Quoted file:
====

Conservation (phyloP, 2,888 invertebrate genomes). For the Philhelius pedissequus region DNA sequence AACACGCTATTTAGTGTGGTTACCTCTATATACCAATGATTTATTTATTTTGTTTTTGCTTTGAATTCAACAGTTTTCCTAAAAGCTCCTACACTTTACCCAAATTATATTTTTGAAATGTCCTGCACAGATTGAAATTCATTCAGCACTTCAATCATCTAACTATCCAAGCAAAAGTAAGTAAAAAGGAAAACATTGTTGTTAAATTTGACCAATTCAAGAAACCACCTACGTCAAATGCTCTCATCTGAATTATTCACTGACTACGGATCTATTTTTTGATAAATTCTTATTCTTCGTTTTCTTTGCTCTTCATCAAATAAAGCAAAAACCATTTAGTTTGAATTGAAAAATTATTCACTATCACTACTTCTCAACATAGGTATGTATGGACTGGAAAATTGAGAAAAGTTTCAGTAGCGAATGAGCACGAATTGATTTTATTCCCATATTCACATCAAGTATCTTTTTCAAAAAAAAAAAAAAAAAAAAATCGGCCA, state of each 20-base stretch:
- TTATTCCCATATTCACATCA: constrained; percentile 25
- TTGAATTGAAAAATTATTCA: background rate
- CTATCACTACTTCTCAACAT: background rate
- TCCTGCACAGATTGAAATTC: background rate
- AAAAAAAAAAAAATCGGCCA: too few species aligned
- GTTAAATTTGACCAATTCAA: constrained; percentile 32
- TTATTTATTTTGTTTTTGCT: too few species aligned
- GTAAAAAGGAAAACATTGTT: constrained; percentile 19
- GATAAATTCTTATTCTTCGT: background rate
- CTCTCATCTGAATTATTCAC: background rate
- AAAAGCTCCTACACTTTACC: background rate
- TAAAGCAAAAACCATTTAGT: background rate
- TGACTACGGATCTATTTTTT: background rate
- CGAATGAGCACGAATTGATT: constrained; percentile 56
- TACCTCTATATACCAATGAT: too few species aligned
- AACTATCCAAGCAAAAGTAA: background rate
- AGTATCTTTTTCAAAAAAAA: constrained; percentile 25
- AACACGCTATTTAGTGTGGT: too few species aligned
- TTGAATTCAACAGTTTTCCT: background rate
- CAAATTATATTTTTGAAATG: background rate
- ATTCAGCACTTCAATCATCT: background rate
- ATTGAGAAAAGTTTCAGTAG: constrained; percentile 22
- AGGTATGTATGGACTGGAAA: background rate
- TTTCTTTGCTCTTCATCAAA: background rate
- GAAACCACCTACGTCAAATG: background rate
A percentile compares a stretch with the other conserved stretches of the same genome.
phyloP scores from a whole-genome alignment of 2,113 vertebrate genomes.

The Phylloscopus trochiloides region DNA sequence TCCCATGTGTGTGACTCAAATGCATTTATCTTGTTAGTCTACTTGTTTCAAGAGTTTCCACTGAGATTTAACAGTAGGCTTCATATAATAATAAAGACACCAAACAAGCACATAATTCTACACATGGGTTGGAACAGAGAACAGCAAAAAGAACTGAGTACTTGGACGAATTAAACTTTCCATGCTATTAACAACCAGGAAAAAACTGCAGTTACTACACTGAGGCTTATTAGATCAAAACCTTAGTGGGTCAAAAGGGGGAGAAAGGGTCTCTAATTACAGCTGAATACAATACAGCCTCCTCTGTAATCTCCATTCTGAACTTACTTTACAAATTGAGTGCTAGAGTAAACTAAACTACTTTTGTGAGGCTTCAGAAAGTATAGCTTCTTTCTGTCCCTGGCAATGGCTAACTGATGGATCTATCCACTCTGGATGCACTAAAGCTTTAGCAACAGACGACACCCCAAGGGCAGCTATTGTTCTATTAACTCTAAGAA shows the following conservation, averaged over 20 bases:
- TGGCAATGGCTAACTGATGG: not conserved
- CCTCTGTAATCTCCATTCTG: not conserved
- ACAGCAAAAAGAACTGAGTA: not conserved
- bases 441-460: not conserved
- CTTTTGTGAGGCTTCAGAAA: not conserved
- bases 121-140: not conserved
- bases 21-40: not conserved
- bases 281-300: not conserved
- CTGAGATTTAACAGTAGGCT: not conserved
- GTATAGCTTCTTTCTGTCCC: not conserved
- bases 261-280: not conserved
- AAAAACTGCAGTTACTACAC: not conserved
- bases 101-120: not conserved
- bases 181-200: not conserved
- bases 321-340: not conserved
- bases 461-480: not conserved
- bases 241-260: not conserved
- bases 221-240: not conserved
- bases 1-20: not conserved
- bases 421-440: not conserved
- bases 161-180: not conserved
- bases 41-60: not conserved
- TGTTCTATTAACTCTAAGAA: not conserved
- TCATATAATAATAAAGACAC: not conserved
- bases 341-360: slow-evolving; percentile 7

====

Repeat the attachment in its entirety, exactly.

Conservation (phyloP, 2,888 invertebrate genomes). For the Philhelius pedissequus region DNA sequence AACACGCTATTTAGTGTGGTTACCTCTATATACCAATGATTTATTTATTTTGTTTTTGCTTTGAATTCAACAGTTTTCCTAAAAGCTCCTACACTTTACCCAAATTATATTTTTGAAATGTCCTGCACAGATTGAAATTCATTCAGCACTTCAATCATCTAACTATCCAAGCAAAAGTAAGTAAAAAGGAAAACATTGTTGTTAAATTTGACCAATTCAAGAAACCACCTACGTCAAATGCTCTCATCTGAATTATTCACTGACTACGGATCTATTTTTTGATAAATTCTTATTCTTCGTTTTCTTTGCTCTTCATCAAATAAAGCAAAAACCATTTAGTTTGAATTGAAAAATTATTCACTATCACTACTTCTCAACATAGGTATGTATGGACTGGAAAATTGAGAAAAGTTTCAGTAGCGAATGAGCACGAATTGATTTTATTCCCATATTCACATCAAGTATCTTTTTCAAAAAAAAAAAAAAAAAAAAATCGGCCA, state of each 20-base stretch:
- TTATTCCCATATTCACATCA: constrained; percentile 25
- TTGAATTGAAAAATTATTCA: background rate
- CTATCACTACTTCTCAACAT: background rate
- TCCTGCACAGATTGAAATTC: background rate
- AAAAAAAAAAAAATCGGCCA: too few species aligned
- GTTAAATTTGACCAATTCAA: constrained; percentile 32
- TTATTTATTTTGTTTTTGCT: too few species aligned
- GTAAAAAGGAAAACATTGTT: constrained; percentile 19
- GATAAATTCTTATTCTTCGT: background rate
- CTCTCATCTGAATTATTCAC: background rate
- AAAAGCTCCTACACTTTACC: background rate
- TAAAGCAAAAACCATTTAGT: background rate
- TGACTACGGATCTATTTTTT: background rate
- CGAATGAGCACGAATTGATT: constrained; percentile 56
- TACCTCTATATACCAATGAT: too few species aligned
- AACTATCCAAGCAAAAGTAA: background rate
- AGTATCTTTTTCAAAAAAAA: constrained; percentile 25
- AACACGCTATTTAGTGTGGT: too few species aligned
- TTGAATTCAACAGTTTTCCT: background rate
- CAAATTATATTTTTGAAATG: background rate
- ATTCAGCACTTCAATCATCT: background rate
- ATTGAGAAAAGTTTCAGTAG: constrained; percentile 22
- AGGTATGTATGGACTGGAAA: background rate
- TTTCTTTGCTCTTCATCAAA: background rate
- GAAACCACCTACGTCAAATG: background rate
A percentile compares a stretch with the other conserved stretches of the same genome.
phyloP scores from a whole-genome alignment of 2,113 vertebrate genomes.

The Phylloscopus trochiloides region DNA sequence TCCCATGTGTGTGACTCAAATGCATTTATCTTGTTAGTCTACTTGTTTCAAGAGTTTCCACTGAGATTTAACAGTAGGCTTCATATAATAATAAAGACACCAAACAAGCACATAATTCTACACATGGGTTGGAACAGAGAACAGCAAAAAGAACTGAGTACTTGGACGAATTAAACTTTCCATGCTATTAACAACCAGGAAAAAACTGCAGTTACTACACTGAGGCTTATTAGATCAAAACCTTAGTGGGTCAAAAGGGGGAGAAAGGGTCTCTAATTACAGCTGAATACAATACAGCCTCCTCTGTAATCTCCATTCTGAACTTACTTTACAAATTGAGTGCTAGAGTAAACTAAACTACTTTTGTGAGGCTTCAGAAAGTATAGCTTCTTTCTGTCCCTGGCAATGGCTAACTGATGGATCTATCCACTCTGGATGCACTAAAGCTTTAGCAACAGACGACACCCCAAGGGCAGCTATTGTTCTATTAACTCTAAGAA shows the following conservation, averaged over 20 bases:
- TGGCAATGGCTAACTGATGG: not conserved
- CCTCTGTAATCTCCATTCTG: not conserved
- ACAGCAAAAAGAACTGAGTA: not conserved
- bases 441-460: not conserved
- CTTTTGTGAGGCTTCAGAAA: not conserved
- bases 121-140: not conserved
- bases 21-40: not conserved
- bases 281-300: not conserved
- CTGAGATTTAACAGTAGGCT: not conserved
- GTATAGCTTCTTTCTGTCCC: not conserved
- bases 261-280: not conserved
- AAAAACTGCAGTTACTACAC: not conserved
- bases 101-120: not conserved
- bases 181-200: not conserved
- bases 321-340: not conserved
- bases 461-480: not conserved
- bases 241-260: not conserved
- bases 221-240: not conserved
- bases 1-20: not conserved
- bases 421-440: not conserved
- bases 161-180: not conserved
- bases 41-60: not conserved
- TGTTCTATTAACTCTAAGAA: not conserved
- TCATATAATAATAAAGACAC: not conserved
- bases 341-360: slow-evolving; percentile 7